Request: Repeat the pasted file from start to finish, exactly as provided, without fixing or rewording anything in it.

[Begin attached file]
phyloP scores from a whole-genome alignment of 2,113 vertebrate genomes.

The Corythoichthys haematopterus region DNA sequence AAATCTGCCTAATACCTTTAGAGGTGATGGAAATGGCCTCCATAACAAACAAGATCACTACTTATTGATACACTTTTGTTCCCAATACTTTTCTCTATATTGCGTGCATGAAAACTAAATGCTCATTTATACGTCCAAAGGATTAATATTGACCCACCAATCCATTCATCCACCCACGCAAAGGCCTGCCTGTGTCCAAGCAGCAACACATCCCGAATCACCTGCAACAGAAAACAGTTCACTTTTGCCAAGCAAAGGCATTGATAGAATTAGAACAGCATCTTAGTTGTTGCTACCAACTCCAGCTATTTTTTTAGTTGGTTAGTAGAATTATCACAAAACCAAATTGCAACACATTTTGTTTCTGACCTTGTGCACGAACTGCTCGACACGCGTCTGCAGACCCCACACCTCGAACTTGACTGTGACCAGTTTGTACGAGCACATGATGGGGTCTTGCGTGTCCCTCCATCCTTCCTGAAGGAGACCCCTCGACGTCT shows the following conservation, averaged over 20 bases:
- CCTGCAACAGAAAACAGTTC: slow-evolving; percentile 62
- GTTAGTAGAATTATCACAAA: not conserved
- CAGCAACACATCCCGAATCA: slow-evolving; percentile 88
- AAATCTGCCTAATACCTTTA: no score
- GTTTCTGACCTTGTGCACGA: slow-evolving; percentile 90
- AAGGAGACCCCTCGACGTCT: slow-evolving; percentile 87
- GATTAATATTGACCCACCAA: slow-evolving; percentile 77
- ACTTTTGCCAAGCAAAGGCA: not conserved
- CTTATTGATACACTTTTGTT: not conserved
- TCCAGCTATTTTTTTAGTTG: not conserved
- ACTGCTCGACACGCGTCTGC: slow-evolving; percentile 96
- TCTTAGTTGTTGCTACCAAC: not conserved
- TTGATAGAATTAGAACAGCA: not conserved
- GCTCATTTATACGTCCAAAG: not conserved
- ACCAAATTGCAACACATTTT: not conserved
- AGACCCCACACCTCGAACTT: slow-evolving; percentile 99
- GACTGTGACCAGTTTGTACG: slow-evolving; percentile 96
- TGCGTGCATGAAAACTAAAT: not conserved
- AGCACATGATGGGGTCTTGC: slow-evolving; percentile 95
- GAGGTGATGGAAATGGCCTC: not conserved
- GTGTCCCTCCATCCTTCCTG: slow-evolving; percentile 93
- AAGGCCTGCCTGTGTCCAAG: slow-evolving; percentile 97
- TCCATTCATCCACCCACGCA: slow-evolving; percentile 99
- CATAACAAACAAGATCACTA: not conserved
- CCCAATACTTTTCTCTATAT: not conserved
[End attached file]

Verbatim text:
phyloP scores from a whole-genome alignment of 2,113 vertebrate genomes.

The Corythoichthys haematopterus region DNA sequence AAATCTGCCTAATACCTTTAGAGGTGATGGAAATGGCCTCCATAACAAACAAGATCACTACTTATTGATACACTTTTGTTCCCAATACTTTTCTCTATATTGCGTGCATGAAAACTAAATGCTCATTTATACGTCCAAAGGATTAATATTGACCCACCAATCCATTCATCCACCCACGCAAAGGCCTGCCTGTGTCCAAGCAGCAACACATCCCGAATCACCTGCAACAGAAAACAGTTCACTTTTGCCAAGCAAAGGCATTGATAGAATTAGAACAGCATCTTAGTTGTTGCTACCAACTCCAGCTATTTTTTTAGTTGGTTAGTAGAATTATCACAAAACCAAATTGCAACACATTTTGTTTCTGACCTTGTGCACGAACTGCTCGACACGCGTCTGCAGACCCCACACCTCGAACTTGACTGTGACCAGTTTGTACGAGCACATGATGGGGTCTTGCGTGTCCCTCCATCCTTCCTGAAGGAGACCCCTCGACGTCT shows the following conservation, averaged over 20 bases:
- CCTGCAACAGAAAACAGTTC: slow-evolving; percentile 62
- GTTAGTAGAATTATCACAAA: not conserved
- CAGCAACACATCCCGAATCA: slow-evolving; percentile 88
- AAATCTGCCTAATACCTTTA: no score
- GTTTCTGACCTTGTGCACGA: slow-evolving; percentile 90
- AAGGAGACCCCTCGACGTCT: slow-evolving; percentile 87
- GATTAATATTGACCCACCAA: slow-evolving; percentile 77
- ACTTTTGCCAAGCAAAGGCA: not conserved
- CTTATTGATACACTTTTGTT: not conserved
- TCCAGCTATTTTTTTAGTTG: not conserved
- ACTGCTCGACACGCGTCTGC: slow-evolving; percentile 96
- TCTTAGTTGTTGCTACCAAC: not conserved
- TTGATAGAATTAGAACAGCA: not conserved
- GCTCATTTATACGTCCAAAG: not conserved
- ACCAAATTGCAACACATTTT: not conserved
- AGACCCCACACCTCGAACTT: slow-evolving; percentile 99
- GACTGTGACCAGTTTGTACG: slow-evolving; percentile 96
- TGCGTGCATGAAAACTAAAT: not conserved
- AGCACATGATGGGGTCTTGC: slow-evolving; percentile 95
- GAGGTGATGGAAATGGCCTC: not conserved
- GTGTCCCTCCATCCTTCCTG: slow-evolving; percentile 93
- AAGGCCTGCCTGTGTCCAAG: slow-evolving; percentile 97
- TCCATTCATCCACCCACGCA: slow-evolving; percentile 99
- CATAACAAACAAGATCACTA: not conserved
- CCCAATACTTTTCTCTATAT: not conserved